You could celebrate the Fourth of July the boring, predictable way, with fireworks and hot dogs. But you could also fill yourself with patriotic pride by playing as a group of digital rebels.

Just like how the United States of America had to fight for freedom against the British, plenty of groups of video game characters have had to battle their own oppressors. In honor of our Independence Day, we listed some of the most notable gaming rebellions below. And no, we didn’t include any Star Wars games. That would just be cheating.

Final Fantasy VI

If only we had magic robots to help us fight the British.

Above: If only we had magic robots to help us fight the British.

Image Credit:

The plot of Final Fantasy VI largely revolves the Returners, a group of rebels that are trying to defeat the (of course) evil Empire. A rebellion is only as good as its members, and the Returners include some of Final Fantasy’s best characters, including the thief Lock, imperial defector Celes, and the kingly Edgar. They’re a fun group, even if they’re initially a bit unsuccessful in the whole “stopping the end of the world” thing.

Actually, a lot of Final Fantasy games have you playing as a group of rebels, including Final Fantasy II, IV, VII, XII, and XIII. Hey, if I had a series with that many installments, I’d probably have to recycle some ideas, too.


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Mirror’s Edge

Timeline cover Mirror's Edge

Above: Timeline cover Mirror’s Edge

Image Credit: GamesBeat

The parkour-based Mirror’s Edge takes place in a near-future dystopia where everything is a little too clean, which of course means an omnipresent group is monitoring and censoring all of society. You play as Faith, a runner who carries secret messages between the city’s rebellious groups.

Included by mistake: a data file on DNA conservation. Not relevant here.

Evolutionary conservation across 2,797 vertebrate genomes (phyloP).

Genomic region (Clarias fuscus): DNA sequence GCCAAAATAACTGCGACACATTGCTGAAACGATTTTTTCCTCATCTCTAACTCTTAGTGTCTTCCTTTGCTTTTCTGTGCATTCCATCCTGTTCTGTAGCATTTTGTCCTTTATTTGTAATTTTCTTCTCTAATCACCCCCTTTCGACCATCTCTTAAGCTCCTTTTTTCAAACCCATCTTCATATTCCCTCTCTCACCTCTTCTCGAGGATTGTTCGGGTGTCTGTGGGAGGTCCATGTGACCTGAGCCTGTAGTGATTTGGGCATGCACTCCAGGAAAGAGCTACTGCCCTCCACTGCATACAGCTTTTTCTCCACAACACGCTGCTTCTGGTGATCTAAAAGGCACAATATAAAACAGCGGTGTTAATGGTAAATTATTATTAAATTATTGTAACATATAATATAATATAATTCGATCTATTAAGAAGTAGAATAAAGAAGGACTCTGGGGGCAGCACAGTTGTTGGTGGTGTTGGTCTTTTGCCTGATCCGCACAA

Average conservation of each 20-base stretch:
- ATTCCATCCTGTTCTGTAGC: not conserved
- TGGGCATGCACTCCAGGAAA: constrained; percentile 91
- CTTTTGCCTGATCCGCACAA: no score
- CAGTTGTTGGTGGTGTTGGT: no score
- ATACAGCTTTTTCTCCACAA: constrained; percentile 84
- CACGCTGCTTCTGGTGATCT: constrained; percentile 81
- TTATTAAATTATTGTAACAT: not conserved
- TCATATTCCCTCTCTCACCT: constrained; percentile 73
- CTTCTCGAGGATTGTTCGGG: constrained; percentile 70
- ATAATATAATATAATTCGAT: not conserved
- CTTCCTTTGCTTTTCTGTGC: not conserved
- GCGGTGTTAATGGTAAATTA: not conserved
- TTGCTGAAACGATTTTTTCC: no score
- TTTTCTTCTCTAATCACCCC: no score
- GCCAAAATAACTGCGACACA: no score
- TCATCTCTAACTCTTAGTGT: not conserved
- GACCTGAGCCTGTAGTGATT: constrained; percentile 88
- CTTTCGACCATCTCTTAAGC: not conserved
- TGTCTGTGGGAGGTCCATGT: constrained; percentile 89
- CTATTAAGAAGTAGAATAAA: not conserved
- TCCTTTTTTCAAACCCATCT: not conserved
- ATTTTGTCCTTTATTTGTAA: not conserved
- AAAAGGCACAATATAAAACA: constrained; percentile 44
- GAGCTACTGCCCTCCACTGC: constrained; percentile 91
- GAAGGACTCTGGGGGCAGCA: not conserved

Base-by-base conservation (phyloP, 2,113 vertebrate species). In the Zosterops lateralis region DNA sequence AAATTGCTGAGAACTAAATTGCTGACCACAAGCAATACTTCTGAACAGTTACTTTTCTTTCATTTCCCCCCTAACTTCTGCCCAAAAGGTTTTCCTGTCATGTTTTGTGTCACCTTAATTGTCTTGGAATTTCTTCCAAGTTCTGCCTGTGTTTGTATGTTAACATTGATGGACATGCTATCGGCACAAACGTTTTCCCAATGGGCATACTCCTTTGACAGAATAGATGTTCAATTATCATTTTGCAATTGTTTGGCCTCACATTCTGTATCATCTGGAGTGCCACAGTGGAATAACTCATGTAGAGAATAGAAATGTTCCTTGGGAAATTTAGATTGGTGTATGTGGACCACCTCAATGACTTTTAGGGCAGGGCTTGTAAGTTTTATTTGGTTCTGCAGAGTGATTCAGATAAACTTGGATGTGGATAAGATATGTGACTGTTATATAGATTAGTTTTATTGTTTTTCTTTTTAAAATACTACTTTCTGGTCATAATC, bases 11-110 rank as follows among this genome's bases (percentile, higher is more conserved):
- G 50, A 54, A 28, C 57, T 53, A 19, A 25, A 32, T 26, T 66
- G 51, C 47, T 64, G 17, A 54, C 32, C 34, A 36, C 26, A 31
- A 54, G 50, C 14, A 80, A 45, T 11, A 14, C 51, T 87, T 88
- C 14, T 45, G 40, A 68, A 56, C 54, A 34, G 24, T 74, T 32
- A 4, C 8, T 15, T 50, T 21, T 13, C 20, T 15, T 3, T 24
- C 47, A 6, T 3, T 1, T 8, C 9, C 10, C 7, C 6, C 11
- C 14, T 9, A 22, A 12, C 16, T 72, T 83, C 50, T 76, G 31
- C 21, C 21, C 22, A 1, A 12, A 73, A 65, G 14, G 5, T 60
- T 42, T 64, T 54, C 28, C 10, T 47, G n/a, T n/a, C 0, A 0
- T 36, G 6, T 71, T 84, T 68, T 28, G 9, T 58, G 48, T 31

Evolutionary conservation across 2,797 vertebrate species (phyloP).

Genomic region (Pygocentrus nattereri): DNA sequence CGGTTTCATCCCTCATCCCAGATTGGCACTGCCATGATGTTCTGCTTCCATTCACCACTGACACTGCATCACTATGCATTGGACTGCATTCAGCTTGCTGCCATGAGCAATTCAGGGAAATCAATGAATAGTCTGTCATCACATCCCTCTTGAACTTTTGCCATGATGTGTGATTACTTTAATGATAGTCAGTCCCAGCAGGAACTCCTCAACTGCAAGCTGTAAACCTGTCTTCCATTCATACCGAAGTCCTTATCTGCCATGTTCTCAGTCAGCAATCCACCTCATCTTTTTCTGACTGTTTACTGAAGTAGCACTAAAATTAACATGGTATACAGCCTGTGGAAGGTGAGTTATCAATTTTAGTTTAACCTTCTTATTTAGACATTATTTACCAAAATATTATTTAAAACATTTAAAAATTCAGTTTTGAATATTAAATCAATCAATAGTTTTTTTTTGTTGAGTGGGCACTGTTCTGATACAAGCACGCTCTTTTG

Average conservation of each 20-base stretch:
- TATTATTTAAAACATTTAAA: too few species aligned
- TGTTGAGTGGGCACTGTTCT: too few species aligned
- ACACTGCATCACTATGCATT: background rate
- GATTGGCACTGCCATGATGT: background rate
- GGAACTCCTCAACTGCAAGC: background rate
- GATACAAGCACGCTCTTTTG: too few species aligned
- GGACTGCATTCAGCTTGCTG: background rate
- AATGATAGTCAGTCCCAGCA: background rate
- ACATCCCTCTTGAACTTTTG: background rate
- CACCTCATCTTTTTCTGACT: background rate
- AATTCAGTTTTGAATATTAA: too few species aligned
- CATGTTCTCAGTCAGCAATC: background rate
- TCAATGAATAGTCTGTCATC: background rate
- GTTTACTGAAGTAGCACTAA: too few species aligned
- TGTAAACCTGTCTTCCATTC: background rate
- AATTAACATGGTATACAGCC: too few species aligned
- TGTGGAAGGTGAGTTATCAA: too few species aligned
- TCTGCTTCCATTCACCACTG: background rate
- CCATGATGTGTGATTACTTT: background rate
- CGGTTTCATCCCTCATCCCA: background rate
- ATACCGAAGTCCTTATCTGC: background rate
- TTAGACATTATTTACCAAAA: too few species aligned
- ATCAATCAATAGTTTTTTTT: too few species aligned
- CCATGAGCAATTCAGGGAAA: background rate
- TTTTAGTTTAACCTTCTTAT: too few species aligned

The plot of Mirror’s Edge is really more about Faith saving her sister, who was framed for a murder. The upcoming prequel, Mirror’s Edge Catalyst, looks to deal more with Faith’s role as a rebel.

Half-Life 2

Half-Life 2

Above: Half-Life 2 is one of the most beloved games of all time, and its fans might do some crazy things to see a sequel.

Image Credit: Niranjan/

Aliens overtake the Earth, and our only hope is a ragtag group of rebels who’s greatest hero is a theoretical physicist with a crowbar. While the original Half-Life showed what happened when a group of scientists at a facility called Black Mesa messed with dimensional portals, Half-Life 2 takes place 20 years later and shows the dystopian effects.

The plot is continued in two expansion, Half-Life 2: Episode 1 and Episode 2. Sadly, after a pretty big cliffhanger, the narrative hasn’t continued since 2007. Hopefully, Gordon will one day get his chance to permanently repel Earth’s oppressors.



Above: Dishonored: Two rebellions in one.

Image Credit: Bethesda

Corvo was actually the bodyguard for an empress until he was framed for her murder. He eventually joins up with the Loyalists, a group of rebels, and becomes their best assassin, thanks to some magical powers that allow him to possess people and stop time.

Corvo is actually a double rebel, since the Loyalists eventually becomes jerks themselves. Hey, nothing’s wrong with a rebellion of one.

Red Faction: Guerrilla

All rebels like to hold weapons up to the sun.

Above: All rebels like to hold weapons up to the sun.

Image Credit: Sony

What’s better than a rebellion? How about a Mars rebellion? Red Faction: Guerrilla takes place in the year 2125, where a group called the Earth Defense Force is, well, forcing everyone who lives on Mars to mine resources for Earth.

The funny part is that the Earth Defense Force was originally a rebel group in the first Red Faction. The devil you know, absolute power corrupts; choose your cliché.

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